Marines Offer Aid for Information
In the middle of the main street of a desperately poor town, Marine Capt. Aaron Robertson on Sunday offered the curious crowd a deal: Help us root out President Saddam Hussein’s hit squads, and the United States will bring you electricity, clean water, food and medical care.
“I’m a man of my word,” Robertson told a skeptical town leader as the crowd pressed forward. “From God’s mouth to mine: We are here to help you. We won’t leave you stranded.”
Marines began moving into towns and villages Sunday and, in a new attempt to win over the people, pledged needed aid if Iraqis identify members of paramilitary groups that have harassed and ambushed U.S. forces.
“Our goal is to win their hearts and minds and let them know we’re here to protect them,” said Lt. Col. Geff Cooper, a San Bernardino County sheriff’s deputy and commander of a reserve infantry battalion. “We’re not just going to blow through town and then leave them to the Baath Party.”
Cooper’s troops descended on the rocky, litter-strewn streets of the town Saturday, encircled the ruling Baath Party headquarters and took dozens of loyalists prisoner.
Several hundred weapons -- including many Chinese- and Russian-made assault rifles -- were seized and dumped into the nearby river.
As Cooper’s caravan, protected by U.S. Marines with .50-caliber machine guns, rolled down the street Sunday, residents shouted out their needs. Children and adults flocked into the street through doors set in cracked and crumbling adobe buildings.
“We have children and babies here, but no doctors. We need help,” one man said. Many began shouting the Arabic word for electricity. Hussein’s retreating forces had disabled the power plant, leaving the town with no lights or water.
“We need our lights. When it is dark there are many thieves, and we have no security,” pleaded one man, who identified himself as a teacher but was afraid to give his name.
Robertson, an intelligence officer, pledged that the electricity would be restored and that doctors, nurses and dentists would be arriving soon. In exchange, he said, “we need your help in removing the people who have been hurting you.”
As the mostly youthful crowd shouted support, several older men, speaking to Robertson through a Marine interpreter, an Iraqi American enlisted man, offered to provide information and were taken away.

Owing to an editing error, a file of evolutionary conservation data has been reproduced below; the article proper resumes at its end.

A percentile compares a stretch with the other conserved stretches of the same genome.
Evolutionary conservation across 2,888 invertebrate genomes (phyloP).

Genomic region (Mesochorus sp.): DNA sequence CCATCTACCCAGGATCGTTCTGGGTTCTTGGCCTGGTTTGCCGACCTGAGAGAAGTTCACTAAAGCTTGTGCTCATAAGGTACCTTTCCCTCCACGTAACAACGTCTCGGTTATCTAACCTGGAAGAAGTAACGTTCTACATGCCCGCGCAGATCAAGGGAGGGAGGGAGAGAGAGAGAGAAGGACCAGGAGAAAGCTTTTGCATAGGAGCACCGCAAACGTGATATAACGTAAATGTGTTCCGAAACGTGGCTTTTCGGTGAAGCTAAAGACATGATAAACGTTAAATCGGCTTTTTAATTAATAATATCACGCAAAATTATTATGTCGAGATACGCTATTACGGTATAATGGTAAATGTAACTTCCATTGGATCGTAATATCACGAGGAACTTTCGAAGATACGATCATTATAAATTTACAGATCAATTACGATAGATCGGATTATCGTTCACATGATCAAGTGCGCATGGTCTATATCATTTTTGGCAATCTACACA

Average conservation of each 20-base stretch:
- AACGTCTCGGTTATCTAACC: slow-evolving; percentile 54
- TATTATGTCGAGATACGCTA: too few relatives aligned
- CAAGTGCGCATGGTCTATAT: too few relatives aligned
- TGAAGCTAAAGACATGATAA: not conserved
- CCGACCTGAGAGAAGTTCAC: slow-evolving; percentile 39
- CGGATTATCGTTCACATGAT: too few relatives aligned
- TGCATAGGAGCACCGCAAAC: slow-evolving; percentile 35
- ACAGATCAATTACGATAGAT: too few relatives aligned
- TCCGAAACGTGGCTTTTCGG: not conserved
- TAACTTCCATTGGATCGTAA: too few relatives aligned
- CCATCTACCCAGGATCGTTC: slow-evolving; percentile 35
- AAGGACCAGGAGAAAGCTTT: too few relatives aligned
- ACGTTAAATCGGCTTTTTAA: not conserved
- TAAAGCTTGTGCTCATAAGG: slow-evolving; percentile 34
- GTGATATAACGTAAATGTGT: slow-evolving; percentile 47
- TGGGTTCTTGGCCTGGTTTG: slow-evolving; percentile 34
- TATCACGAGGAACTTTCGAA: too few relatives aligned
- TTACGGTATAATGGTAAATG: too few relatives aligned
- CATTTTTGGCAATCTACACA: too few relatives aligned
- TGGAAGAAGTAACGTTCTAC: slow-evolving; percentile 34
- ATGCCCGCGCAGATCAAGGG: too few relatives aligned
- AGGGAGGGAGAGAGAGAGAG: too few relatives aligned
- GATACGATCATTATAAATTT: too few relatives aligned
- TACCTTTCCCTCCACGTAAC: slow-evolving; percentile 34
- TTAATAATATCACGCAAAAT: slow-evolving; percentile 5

Like many places in this agricultural belt, this town of roughly 20,000 has suffered. From its looks -- pools of fetid water, garbage in alleys and large numbers of dirty, raggedly dressed children -- the Baghdad government has done little. For security purposes, the Marine Corps asked journalists not to identify the town.
There also have been widespread reports that Hussein loyalists have forced rural villagers to act as human shields, as decoys or as paramilitary troops in attacks on U.S. troops. Some reportedly have been told their families will be killed if they do not cooperate.
For Cooper’s troops, the humanitarian mission was a switch from their recent experience fighting through multiple ambushes in the Euphrates River town of Nasiriyah. The battalion is staffed by reservists, many of whom hold law enforcement jobs in civilian life.
“It was kind of like patrolling parts of L.A.,” Staff Sgt. Robert DeArnon, a Los Angeles police officer, said of the battle through Nasiriyah. “Except in L.A., gangsters take a few shots at you with .45s and then run. Here it was with RPGs” -- rocket-propelled grenades.
Later, Brig. Gen. John Kelly, assistant commander of the 1st Marine Division, said the humanitarian effort is a natural progression from the battle to oust Hussein and to kill or capture the paramilitary groups supporting his regime.
“Part of the process of seeking out the enemy -- in this case, these regime death squads -- is going to be going into the villages and, while we’re there, asking, ‘What do you need?’ ” he said. “It’s a people thing.”
Kelly said the tactic seems to be working, although many Iraqis are leery that the United States will leave as soon as Hussein is toppled. “People are beginning to rat them out,” he said. Some Iraqis remain disappointed that the U.S. did not remove Hussein in 1991 after forcing the Iraqi army out of Kuwait.
Talking through an interpreter, an unemployed car mechanic said the townspeople “feel caught between the U.S. and Saddam.”
“The people feel helpless,” he said. “They can’t face the U.S., and they can’t face the regime. They can’t have full trust in the U.S. because of Desert Storm.”
To help break down the sense of helplessness, the Marine Corps has teams of civil-affairs specialists that will remain after the combat troops have resumed their drive to Baghdad. Using leaflets and loudspeakers, they will enter towns to spread the message that the United States is not interested only in removing Hussein.
Maj. Paul Konopka, a civil affairs officer, said Marines have begun handing out food to Iraqis, including candy to children, in an effort to break down the barrier of suspicion. “It will take a lot to get the adults to trust us after 1991,” he said.
Although the Marines pledged assistance, they made it clear that their direct involvement would be limited. Kelly said he expected the United Nations and private humanitarian groups to take over once Hussein is removed.
“We’re warriors,” Cooper said. “We’re not the Red Cross or UNICEF. We’ll feed people, but we’re definitely not going to get involved in another Somalia.”